Activations as a function of load for adults (left) and children (right) for spatial (upper panel) and verbal (lower panel) WM maintenance. Activations (p < .001, uncorrected) are displayed on a standard MR on axial slices at z = 0, +32, +48. ...

When activations in adults and children were compared directly, adults exhibited greater activation in large regions of the frontal, parietal, and temporal lobes, basal ganglia, and cerebellum during both VWM and SWM tasks (Table 2). Children demonstrated greater activation than adults only in portions of the parahippocampal gyrus and in a punctate region of the right middle frontal cortex during the VWM task, and several regions of the occipital lobe during the SWM task (Table 3).

Table 2
Regions of Significantly Greater Activation in Adults Compared to Children for Spatial and Verbal Tasks
Table 3
Regions of Significantly Greater Activation in Children Compared to Adults for Spatial and Verbal Tasks

The influence of load on activation was examined separately in adults and children for verbal and spatial tasks (Table 4). Adults exhibited increasing activation as a function of greater load in bilateral prefrontal and parietal cortices. Children exhibited fewer regions responding to load on the spatial task, and neither prefrontal nor parietal areas were among those regions that exhibited significant load-dependent activations. Children exhibited load-dependent frontal and parietal activations for the verbal task, although these were smaller in volume than those in adults.

Table 4
Regions of Significant Load-related Increases in Activation for Both Age Groups in Spatial and Verbal Tasks

There were 16 regions that exhibited Group × Load interactions, including bilateral frontal and parietal regions. ROI analyses showed that the significant interactions were due to a disproportionate influence of load on adult activation, such that greater loads were associated with linearly increasing activations. In contrast, children exhibited small growths of activation across loads, and often no reliable growth at all (Figure 4).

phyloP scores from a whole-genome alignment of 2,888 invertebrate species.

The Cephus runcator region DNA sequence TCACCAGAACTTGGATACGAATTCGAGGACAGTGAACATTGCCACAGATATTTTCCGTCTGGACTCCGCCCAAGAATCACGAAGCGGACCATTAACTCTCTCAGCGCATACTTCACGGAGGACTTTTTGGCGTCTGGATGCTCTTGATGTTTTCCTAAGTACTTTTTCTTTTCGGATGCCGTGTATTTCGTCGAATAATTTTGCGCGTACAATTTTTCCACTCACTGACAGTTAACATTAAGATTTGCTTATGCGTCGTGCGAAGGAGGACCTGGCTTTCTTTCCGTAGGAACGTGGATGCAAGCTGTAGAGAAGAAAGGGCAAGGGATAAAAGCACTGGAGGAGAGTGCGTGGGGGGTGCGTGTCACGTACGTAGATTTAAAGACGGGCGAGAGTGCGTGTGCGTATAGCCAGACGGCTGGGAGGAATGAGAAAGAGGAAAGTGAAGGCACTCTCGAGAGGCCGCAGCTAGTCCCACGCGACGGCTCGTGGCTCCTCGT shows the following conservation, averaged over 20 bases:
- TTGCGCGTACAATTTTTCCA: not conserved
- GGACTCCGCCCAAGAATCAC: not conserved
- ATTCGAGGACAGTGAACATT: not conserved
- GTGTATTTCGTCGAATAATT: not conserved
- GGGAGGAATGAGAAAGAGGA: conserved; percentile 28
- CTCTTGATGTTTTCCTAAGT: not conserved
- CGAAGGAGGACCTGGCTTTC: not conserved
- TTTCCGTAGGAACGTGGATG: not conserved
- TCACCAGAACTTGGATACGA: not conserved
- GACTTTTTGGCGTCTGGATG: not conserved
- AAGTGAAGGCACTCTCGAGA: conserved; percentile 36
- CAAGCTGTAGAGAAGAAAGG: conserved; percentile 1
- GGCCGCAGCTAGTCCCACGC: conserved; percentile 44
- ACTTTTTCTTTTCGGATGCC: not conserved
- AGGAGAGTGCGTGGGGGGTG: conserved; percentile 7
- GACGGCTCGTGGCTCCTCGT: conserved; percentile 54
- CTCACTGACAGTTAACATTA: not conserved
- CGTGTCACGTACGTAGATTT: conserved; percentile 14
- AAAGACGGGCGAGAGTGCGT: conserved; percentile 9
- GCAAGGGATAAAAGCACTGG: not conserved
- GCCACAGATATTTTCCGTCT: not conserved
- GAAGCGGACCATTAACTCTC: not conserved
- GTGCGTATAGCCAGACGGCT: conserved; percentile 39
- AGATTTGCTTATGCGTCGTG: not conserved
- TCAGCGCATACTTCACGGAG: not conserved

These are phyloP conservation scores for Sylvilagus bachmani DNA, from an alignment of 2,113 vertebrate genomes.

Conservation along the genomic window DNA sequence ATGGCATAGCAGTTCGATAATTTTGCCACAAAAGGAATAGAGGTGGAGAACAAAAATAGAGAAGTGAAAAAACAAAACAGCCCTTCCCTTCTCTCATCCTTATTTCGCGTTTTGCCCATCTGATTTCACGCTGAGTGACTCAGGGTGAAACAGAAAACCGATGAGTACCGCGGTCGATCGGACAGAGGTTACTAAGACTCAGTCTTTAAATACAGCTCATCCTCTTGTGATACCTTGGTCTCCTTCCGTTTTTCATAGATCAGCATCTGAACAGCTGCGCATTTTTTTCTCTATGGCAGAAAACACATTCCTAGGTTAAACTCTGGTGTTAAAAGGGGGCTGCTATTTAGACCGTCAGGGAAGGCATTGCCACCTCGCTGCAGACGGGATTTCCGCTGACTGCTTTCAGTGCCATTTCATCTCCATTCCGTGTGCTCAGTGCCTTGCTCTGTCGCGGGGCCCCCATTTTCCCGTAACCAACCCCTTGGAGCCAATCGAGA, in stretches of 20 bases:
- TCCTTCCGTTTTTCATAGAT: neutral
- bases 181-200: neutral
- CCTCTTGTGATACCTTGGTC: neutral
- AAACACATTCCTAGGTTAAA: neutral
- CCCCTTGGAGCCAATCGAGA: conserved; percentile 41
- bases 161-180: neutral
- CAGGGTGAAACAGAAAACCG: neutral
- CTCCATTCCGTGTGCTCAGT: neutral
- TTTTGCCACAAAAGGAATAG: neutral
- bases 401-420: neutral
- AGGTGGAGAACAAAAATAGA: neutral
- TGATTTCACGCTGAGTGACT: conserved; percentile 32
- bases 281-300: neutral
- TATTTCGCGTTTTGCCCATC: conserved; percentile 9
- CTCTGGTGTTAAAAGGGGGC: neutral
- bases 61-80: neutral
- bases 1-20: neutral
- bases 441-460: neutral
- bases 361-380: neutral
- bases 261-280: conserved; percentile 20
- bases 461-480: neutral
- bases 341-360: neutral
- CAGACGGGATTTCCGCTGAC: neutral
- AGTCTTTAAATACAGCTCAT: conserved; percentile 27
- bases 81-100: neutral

Figure 4
Group × Load spatial and verbal interactions

For adults, activation increased significantly with WM load in 15 of 16 interaction regions (p ≤ .001 for 14 regions, p < .05 for the occipital cortex). The region of exception was the insula, where a significant decrease in activation across loads was observed in adults as compared to no observed reduction in children (p < .001). By contrast, for children, activation increased significantly (p < .05) with WM load in only 6 of these 16 interaction regions (Figure 4). At the lowest loads, group differences were not significant in 12 out of 16 ROIs (p < .01). At the middle loads, adults exhibited greater activation than children in all eight SWM regions and in six of eight VWM regions (p < .01). At the highest loads, adults exhibited significantly greater activation than children in all 16 ROIs (p < .01). These results provide further evidence that activation differences between groups increased with WM load.

In order to examine whether children exhibited load-dependent growths of activation in other brain regions different than adults, we performed a separate analysis of load-dependent activations in children. Regions exhibiting load-dependent growths of activation in children (Table 4) were selected as functional ROIs, and we examined load-dependent adult activations in those children-defined ROIs. In all of these regions, adults exhibited comparable or greater growths of load-dependent activation than children even though the ROI had been defined by the children’s activations.